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Health Department Warns of Report of a Raccoon Harbored at Poets Landing

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Health Department Warns of Report of a Raccoon Harbored at Poets Landing

Wednesday, October 30, 2019

The Tompkins County Health Department is notifying the public that a report was received of a raccoon being harbored, possibly as a pet, inside a residence at the Poets Landing Apartments across from the Dryden High School on Freeville Road in the Town of Dryden. The Health Department is seeking to speak with any person who may have had contact with this raccoon in the last two months. There is no risk to other residents of the apartment complex unless they have had contact with a raccoon that resulted in a bite, scratch or saliva contact. 

Raccoons are considered a rabies vector species in New York State. All raccoons are considered as potential rabies carriers unless testing verifies that the raccoon was not infected with the rabies virus. Rabies is normally transmitted by the bite of a wild or domestic rabid mammal. Exposures can also occur if saliva from a rabid animal enters the body through a mucous membrane, a wound that bled within 24 hours prior to the exposure, or an older wound showing signs of a bacterial infection. Raccoons also may carry intestinal parasites and other diseases that can be transmitted to humans and cause serious illness or death. Rehabilitation of raccoons, and any other wildlife, should only be undertaken by trained, NYS DEC licensed rehabilitators and not the general public.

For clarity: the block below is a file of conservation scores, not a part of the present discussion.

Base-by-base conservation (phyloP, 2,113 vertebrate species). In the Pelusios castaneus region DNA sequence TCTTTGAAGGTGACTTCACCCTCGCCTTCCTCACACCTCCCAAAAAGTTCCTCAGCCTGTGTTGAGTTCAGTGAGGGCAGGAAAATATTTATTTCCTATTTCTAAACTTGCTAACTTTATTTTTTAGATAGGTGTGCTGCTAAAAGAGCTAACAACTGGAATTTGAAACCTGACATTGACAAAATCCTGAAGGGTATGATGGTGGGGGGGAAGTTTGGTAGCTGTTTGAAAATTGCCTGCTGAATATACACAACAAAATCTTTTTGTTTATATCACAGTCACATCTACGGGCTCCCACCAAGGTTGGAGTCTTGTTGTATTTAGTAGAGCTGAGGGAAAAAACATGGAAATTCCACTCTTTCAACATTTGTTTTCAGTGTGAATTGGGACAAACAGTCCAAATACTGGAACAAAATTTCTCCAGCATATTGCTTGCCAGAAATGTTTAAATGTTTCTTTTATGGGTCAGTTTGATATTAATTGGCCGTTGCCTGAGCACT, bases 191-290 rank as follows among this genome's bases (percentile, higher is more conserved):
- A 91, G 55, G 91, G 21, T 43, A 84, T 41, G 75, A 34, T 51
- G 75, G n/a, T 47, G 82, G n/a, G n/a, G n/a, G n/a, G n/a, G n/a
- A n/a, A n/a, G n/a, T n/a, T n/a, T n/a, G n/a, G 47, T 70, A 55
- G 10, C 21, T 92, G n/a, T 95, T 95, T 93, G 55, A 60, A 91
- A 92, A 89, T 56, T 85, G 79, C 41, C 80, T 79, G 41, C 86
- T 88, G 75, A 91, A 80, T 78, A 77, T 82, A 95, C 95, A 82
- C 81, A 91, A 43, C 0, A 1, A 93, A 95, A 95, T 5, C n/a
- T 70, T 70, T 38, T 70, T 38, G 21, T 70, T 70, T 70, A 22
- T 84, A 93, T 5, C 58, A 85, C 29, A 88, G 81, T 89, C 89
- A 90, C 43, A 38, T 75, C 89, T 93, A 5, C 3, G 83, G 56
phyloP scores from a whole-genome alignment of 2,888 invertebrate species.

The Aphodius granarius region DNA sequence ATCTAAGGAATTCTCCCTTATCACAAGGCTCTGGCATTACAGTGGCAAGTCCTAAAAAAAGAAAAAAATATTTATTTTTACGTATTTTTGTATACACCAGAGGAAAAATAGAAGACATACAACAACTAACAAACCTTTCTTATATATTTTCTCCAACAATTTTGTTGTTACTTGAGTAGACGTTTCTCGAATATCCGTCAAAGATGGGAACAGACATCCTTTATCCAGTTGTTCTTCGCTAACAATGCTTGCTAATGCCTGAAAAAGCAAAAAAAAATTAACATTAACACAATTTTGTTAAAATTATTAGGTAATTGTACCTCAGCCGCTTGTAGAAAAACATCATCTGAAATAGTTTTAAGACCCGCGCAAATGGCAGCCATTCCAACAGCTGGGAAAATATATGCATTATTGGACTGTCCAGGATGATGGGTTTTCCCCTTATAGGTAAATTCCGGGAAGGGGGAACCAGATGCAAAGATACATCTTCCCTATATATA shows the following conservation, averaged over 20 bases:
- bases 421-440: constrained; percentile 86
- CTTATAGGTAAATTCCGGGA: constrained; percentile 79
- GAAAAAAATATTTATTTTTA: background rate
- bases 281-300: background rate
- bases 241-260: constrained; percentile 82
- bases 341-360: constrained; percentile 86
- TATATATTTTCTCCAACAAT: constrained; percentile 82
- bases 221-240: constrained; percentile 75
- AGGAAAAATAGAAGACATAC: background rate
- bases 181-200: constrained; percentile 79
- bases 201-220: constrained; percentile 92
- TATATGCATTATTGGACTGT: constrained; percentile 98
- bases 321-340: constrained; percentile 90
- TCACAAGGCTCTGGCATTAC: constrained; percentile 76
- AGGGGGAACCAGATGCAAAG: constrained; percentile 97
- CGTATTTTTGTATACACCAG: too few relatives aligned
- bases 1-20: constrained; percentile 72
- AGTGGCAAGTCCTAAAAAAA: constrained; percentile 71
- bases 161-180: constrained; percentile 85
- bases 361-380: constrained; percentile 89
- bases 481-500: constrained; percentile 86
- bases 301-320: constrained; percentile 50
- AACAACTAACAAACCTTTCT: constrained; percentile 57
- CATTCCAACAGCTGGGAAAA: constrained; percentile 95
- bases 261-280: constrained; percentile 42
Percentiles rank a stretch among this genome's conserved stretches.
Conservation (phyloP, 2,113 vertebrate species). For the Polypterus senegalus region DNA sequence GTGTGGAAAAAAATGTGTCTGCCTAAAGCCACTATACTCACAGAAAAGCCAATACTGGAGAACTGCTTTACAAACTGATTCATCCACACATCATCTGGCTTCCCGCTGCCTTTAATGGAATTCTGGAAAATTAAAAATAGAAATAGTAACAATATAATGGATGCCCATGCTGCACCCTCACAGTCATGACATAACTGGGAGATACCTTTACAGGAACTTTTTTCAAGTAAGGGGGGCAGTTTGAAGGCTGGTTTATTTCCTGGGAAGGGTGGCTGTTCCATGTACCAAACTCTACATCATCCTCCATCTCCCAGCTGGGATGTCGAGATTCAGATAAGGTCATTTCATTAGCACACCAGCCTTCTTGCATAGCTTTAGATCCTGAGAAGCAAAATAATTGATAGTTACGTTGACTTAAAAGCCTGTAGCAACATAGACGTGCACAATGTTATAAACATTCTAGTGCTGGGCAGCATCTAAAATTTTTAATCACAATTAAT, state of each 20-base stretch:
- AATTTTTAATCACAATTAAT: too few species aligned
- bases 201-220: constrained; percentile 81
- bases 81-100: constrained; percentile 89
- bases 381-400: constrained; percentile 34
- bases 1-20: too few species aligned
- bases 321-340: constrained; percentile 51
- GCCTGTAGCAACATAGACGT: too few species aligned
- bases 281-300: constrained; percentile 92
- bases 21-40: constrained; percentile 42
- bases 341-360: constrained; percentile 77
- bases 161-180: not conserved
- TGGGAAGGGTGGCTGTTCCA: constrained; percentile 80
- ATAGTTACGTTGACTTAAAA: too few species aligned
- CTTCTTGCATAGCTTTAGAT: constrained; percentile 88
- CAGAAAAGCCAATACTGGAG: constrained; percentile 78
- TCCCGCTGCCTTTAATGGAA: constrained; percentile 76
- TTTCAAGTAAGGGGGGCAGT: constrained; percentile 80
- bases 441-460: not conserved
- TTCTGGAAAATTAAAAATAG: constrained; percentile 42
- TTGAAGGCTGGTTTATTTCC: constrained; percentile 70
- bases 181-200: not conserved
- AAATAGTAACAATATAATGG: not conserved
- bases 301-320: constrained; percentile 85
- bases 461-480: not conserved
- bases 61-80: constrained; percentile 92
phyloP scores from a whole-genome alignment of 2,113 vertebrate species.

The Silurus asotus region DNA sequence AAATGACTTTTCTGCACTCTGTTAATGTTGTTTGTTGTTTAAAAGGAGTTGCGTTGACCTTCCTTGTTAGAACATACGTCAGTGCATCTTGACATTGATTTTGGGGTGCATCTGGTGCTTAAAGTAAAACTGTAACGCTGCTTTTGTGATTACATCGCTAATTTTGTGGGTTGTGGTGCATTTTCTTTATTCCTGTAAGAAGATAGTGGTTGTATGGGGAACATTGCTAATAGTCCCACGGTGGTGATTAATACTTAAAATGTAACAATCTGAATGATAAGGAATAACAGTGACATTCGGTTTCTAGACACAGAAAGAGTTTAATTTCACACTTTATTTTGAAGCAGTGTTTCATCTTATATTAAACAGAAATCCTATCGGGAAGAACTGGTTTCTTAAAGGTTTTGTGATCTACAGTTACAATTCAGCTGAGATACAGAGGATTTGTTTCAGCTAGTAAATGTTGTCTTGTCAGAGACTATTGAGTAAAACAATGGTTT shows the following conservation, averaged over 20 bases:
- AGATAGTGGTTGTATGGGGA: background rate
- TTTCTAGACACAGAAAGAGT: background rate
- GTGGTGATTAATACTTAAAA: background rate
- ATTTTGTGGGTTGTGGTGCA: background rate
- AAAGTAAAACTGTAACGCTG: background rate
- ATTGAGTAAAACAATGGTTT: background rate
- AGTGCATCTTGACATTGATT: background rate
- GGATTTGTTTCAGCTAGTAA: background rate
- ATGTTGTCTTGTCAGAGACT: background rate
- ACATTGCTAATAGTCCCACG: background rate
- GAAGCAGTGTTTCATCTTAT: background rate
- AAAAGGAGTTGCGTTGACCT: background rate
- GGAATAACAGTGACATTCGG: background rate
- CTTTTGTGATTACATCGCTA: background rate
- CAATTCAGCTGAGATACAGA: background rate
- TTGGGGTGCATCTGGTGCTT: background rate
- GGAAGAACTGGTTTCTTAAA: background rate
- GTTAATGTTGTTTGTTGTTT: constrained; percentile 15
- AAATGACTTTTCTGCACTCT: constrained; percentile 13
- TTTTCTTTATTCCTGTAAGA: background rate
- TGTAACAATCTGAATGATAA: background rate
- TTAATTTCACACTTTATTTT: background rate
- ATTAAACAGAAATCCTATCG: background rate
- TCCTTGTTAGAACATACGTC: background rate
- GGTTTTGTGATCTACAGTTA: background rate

If anyone has had contact with this or any raccoon, or has any questions regarding this incident, please contact the Tompkins County Health Department at (607) 274-6688.

The Health Department reminds everyone to:

1. Avoid contact with any unfamiliar cats or dogs and any wild animals.
2. All cats, dogs and ferrets must have initial rabies vaccinations administered no later than four
      months of age.  Keep vaccinations current!
3. Report the following incidents to the Tompkins County Health Department at 274-6688:
• All animal bites or scratches.
• Any human or pet contact with saliva or other potentially infectious material (brain tissue, spinal tissue, or cerebrospinal fluid) of wild animals or any animal suspected of having rabies.
• All bat bites, scratches, or any mere skin contact with a bat, or a bat in a room with a child, or sleeping or impaired person.

Follow the Health Department on Facebook @TompkinsPublicHealth and Twitter @TompkinsHealth